“And here’s to you, Mrs. Robinson,
Jesus loves you more than you will know.
God bless you, please Mrs. Robinson.
Heaven holds a place for those who pray”
-“Mrs. Robinson” by Simon & Garfunkel
Coming-of-age stories are no longer fresh or exciting in today’s world. Even in the 1960’s, there were a fare share of those stories around for teenagers to relate to, but they were never short of horrid beach party movies. The only other one worth remembering was 1956’s Rebel Without A Cause. Luckily, 1967 had The Graduate to make up for the dry spell of great coming-of-age movies.
The Graduate has been hailed, like 2001: A Space Odyssey and Amadeus, as nothing short of a masterpiece. This is the second film every one around me looked at me with disgust and said “How haven’t you seen it!” I’m tired of hearing this, even from my own mind telling me, and decided to see it. Before we hop into with my thoughts are, let’s talk about the plot.
There is more to this plot than the affair between Benjimin Braddock (Dustin Hoffman) and Mrs. Robinson (Anne Bancroft). Our titular graduate Ben has come back to California from college home to his parents (including William Daniels aka Mr. Feeny) with worries of the future carrying him. At a graduation party filled with his parents’ peers and friends, an older woman named Mrs. Robinson is intrigued by Ben. Mrs. Robinson asks for a ride home from Ben and they converse leading to an interesting conversation. Ben feels that Mrs. Robinson is coming off a bit too strong.
Ben rejects her advances, including her being naked in front of him, and leaves. Yet Ben finally gives in, sets up an affair at the Taft Hotel with a fake name in order to make love to Mrs. Robinson. This becomes more than an affair when Ben sees an interest in Mrs. Robinson’s daughter Elaine (Katharine Ross) much to her chagrin and is trying to decide if he should continue to graduate school or runaway from responsibility. As the tensions increase and the story plays out, Ben must come to terms with what is right, what is his future and where his relationship with Mrs. Robinson will end up.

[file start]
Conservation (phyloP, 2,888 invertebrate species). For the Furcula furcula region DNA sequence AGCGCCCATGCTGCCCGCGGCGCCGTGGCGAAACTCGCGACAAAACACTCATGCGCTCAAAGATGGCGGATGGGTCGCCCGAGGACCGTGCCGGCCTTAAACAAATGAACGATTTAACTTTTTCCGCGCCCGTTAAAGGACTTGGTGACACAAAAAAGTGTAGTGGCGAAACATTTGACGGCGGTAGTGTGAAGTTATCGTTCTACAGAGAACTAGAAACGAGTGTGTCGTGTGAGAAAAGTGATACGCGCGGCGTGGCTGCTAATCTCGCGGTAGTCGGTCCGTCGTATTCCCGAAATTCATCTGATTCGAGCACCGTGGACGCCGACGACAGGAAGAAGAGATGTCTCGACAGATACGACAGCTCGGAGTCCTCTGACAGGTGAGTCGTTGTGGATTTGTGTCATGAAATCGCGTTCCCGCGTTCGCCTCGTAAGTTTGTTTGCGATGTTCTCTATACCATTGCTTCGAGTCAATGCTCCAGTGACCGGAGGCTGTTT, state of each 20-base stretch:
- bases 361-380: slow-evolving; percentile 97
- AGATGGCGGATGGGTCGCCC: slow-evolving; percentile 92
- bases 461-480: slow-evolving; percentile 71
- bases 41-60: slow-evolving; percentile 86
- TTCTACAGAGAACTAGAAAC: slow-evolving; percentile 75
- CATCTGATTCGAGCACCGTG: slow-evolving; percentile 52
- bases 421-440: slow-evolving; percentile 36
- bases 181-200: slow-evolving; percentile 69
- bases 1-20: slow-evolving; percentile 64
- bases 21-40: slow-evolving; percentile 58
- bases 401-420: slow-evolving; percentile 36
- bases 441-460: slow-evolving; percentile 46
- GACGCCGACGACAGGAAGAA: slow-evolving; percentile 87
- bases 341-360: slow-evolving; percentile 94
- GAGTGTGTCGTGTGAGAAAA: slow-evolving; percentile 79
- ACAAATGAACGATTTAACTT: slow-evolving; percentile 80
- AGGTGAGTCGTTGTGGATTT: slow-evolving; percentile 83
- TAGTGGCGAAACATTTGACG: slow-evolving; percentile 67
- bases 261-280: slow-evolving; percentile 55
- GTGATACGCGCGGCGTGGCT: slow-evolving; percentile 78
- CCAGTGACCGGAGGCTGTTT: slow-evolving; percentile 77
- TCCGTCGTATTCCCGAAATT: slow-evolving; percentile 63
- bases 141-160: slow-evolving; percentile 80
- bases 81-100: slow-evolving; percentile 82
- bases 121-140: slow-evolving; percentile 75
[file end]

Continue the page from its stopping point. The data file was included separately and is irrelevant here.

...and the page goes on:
The Graduate is more than the affair everyone remembers it for. It’s much more in-depth due to the direction of Mike Nichols and the screenplay by Calder Willingham and Buck Henry. It is quite an experience watching it for the first time, so be forewarned there are spoilers ahead for a movie that is nearly 50 years old.
One is being older and around the age Ben is. If I was in high school watching it, I probably would still be wondering why the hell it is so important. The relatable aspects, despite his own horrendous moments, really take a hold. There’s even a moment he realizes his actions after the burlesque show and even tells Elaine that he thought he had to be rude at his college age while becoming a tad redeemable in the recognition. He also stuck in the middle of the young kids of the next generation and the older generation. The hotel door revealed all in that. Here is a young adult opening a door for the older people as the young people enter, yet he is directly in the middle of it all with the door open to being with the old and the door about to close on the youthful days of yore. At this current moment, I feel like Ben because I’m not quite young, but I’m not that old either.